This movement also has its “leading ladies.” Rosaria Butterfield is a former lesbian who is now married to a (male) pastor. Although she has many things to say that are biblically correct, even she buys into the victimization routine in which Bible-believing Christians are vilified as mean, bigoted, and intolerant people. By doing so, she plays into the hands of cultural Marxists. In a video interview, she sets up Christians as the oppressors:
[quote] Interviewer: In your previous life as a lesbian, you said that you largely experienced born again Christians as ungracious people, almost fanatical in temperament. Largely—I didn’t say entirely—but that was largely your experience. Let me ask, that was quite a while ago and more than 15 years ago. Do you think that’s changing?
Butterfield: Well, that’s a hard question because it says a lot about point of view, but I was a professor at the time, and my experience with Christians was that, for the most part, they were fearful people. They used the Bible as a punctuation mark to end a conversation, rather than deepen it, and if I had any questions, “thus sayeth the Lord” ended the question, and so I’m not—I didn’t understand if they obeyed such a holy and great God, why they were motivated by so much fear . . . the other context that I really interfaced with Christians with were Gay Pride marches. Let’s face it, the raising of the political placards was not always the friendliest of exchanges. So, you know, I would see the placard with the “I’m going to hell” and then a friend of mine put together a placard that said, “If AIDS is God’s curse on homosexuals, then Lesbians must be God’s chosen people.” . . . that is probably not the best opportunity for dialogs. [end quote]
The idea of describing Christians as fearful and who use the Bible as a punctuation mark fits the LGBT agenda playbook. And the idea of Christians picketing Gay Pride parades strikes me as a straw man. They certainly aren’t the norm among conservative Christians.
To have Butterfield play this up is troubling because it goes with the narrative in which Bible-believing Christians are the bad guys. Butterfield also legitimizes the LGBTQ in churches when she says this:
[quote] [T]he Gay and Lesbian Community is a real community and you know what, the Christian church has a lot to learn, not about theology, not about salvation, not about poor, but about standing [with] the disempowered, accompany suffering, and being good company for the suffering.
Now I can’t imagine the gay community when AIDS had just unleashed itself and we didn’t know what it was, and that is hard. That is a very hard thing but one of the things that is true, and it is just universally true, standing with the disempowered is a necessary thing. I often speak to parents who have felt like they have lost covenantal children to the gay community, and what I will say to them is you will have to work very hard to love your son and daughter better than the gay community does. I’m sorry to say that. I know that’s shocking. I know that’s scandalous . . . But I am telling you that you will have to work very hard. [end quote]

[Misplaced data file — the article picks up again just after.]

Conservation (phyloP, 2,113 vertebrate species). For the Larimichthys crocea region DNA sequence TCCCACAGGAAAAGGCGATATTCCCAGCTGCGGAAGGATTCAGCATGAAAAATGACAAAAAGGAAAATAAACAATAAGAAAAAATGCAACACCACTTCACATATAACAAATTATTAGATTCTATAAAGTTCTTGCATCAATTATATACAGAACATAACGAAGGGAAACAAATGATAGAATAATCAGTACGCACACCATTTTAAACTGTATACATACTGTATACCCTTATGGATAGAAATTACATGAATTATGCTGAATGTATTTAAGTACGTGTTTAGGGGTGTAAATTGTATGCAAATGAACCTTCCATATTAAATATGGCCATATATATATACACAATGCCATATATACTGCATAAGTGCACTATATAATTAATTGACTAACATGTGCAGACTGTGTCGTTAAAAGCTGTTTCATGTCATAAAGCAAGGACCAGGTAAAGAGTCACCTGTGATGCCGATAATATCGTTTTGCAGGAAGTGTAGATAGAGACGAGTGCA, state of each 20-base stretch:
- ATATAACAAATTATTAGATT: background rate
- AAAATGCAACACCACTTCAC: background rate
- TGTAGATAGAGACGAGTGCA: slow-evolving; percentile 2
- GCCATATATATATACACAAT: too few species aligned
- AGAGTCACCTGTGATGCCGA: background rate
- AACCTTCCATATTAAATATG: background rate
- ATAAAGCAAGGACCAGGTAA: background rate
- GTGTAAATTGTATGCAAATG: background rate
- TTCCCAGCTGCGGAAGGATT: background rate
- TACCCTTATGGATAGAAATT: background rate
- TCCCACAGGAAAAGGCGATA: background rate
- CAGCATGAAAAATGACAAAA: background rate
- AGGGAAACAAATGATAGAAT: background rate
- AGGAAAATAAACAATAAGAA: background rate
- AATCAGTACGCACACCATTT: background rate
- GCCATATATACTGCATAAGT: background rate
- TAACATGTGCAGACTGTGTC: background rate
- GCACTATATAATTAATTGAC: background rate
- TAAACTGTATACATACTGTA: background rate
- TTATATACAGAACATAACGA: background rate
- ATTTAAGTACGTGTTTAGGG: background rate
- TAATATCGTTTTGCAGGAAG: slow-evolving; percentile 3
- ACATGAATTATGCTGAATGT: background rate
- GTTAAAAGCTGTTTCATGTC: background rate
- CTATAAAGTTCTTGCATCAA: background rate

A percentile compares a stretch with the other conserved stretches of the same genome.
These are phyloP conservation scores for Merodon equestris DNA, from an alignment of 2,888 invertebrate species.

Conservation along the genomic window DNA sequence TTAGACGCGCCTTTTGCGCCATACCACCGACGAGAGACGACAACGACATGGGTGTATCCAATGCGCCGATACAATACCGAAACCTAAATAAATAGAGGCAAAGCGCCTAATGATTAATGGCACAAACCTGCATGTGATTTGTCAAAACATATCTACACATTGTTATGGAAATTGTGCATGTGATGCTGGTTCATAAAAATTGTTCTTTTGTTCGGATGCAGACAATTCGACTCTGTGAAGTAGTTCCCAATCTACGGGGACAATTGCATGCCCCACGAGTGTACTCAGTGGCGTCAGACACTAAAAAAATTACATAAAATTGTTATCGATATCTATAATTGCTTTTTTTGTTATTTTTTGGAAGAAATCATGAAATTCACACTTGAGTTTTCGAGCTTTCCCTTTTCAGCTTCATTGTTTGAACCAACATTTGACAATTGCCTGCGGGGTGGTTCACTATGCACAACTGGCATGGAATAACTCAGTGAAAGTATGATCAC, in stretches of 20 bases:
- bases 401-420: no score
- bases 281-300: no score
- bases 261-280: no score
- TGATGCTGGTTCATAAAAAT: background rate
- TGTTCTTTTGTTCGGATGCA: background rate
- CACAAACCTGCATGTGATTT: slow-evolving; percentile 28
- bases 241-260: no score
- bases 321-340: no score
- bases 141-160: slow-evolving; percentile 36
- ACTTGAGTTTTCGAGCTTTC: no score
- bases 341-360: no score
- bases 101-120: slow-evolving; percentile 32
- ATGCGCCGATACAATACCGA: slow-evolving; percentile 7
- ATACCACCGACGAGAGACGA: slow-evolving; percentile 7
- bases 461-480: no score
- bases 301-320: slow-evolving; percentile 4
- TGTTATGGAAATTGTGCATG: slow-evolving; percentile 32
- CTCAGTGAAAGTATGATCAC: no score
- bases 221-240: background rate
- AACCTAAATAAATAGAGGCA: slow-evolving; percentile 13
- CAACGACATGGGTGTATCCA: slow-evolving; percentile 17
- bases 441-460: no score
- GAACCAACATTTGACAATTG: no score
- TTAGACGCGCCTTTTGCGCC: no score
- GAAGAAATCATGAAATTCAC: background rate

It’s shocking that she says the church has a lot to learn about community from the LGBTQ community. It’s a travesty to suggest that Christians should learn about caring for one another from the LGBTQ community because community comes through the truth of God’s Word. We unite around a common doctrine and the Holy Spirit who indwells us. The LGBTQ doesn’t care about solid biblical doctrine, nor do they have the Holy Spirit.
It’s also astounding that Butterfield would suggest that parents of gay children have to work hard to love them as much as the gay community does. The idea begs the question of whether or not the gay community is even demonstrating true love by drawing others into their deceived lifestyle. But certainly, there is no love to compare with the parent who has given birth, changed diapers, walked the floor, and raised them in a caring environment. Parents like that don’t cease loving children when they “come out of the closet.” They may be heartbroken, but that itself is an indicator of love from the parents who know the child has chosen a self-destructive path.
The gay community hardly has a corner on love. Despite what advocates of same-sex marriage would have you believe, the average homosexual man has multiple partners during his lifetime. It is not a model of committed love. If people in the LGBTQ community really had an unselfish love for any of these young people, they would tell them to reject the lifestyle and its worldview because of the miserable consequences it brings. Instead, the LGBTQ community recruits children to reinforce its contention that their errant lifestyle is legitimate.
Sadly, many in the church are buying this nonsense. If it comes your way, though, at least you now know how to recognize when it shows up—and reject it out of hand.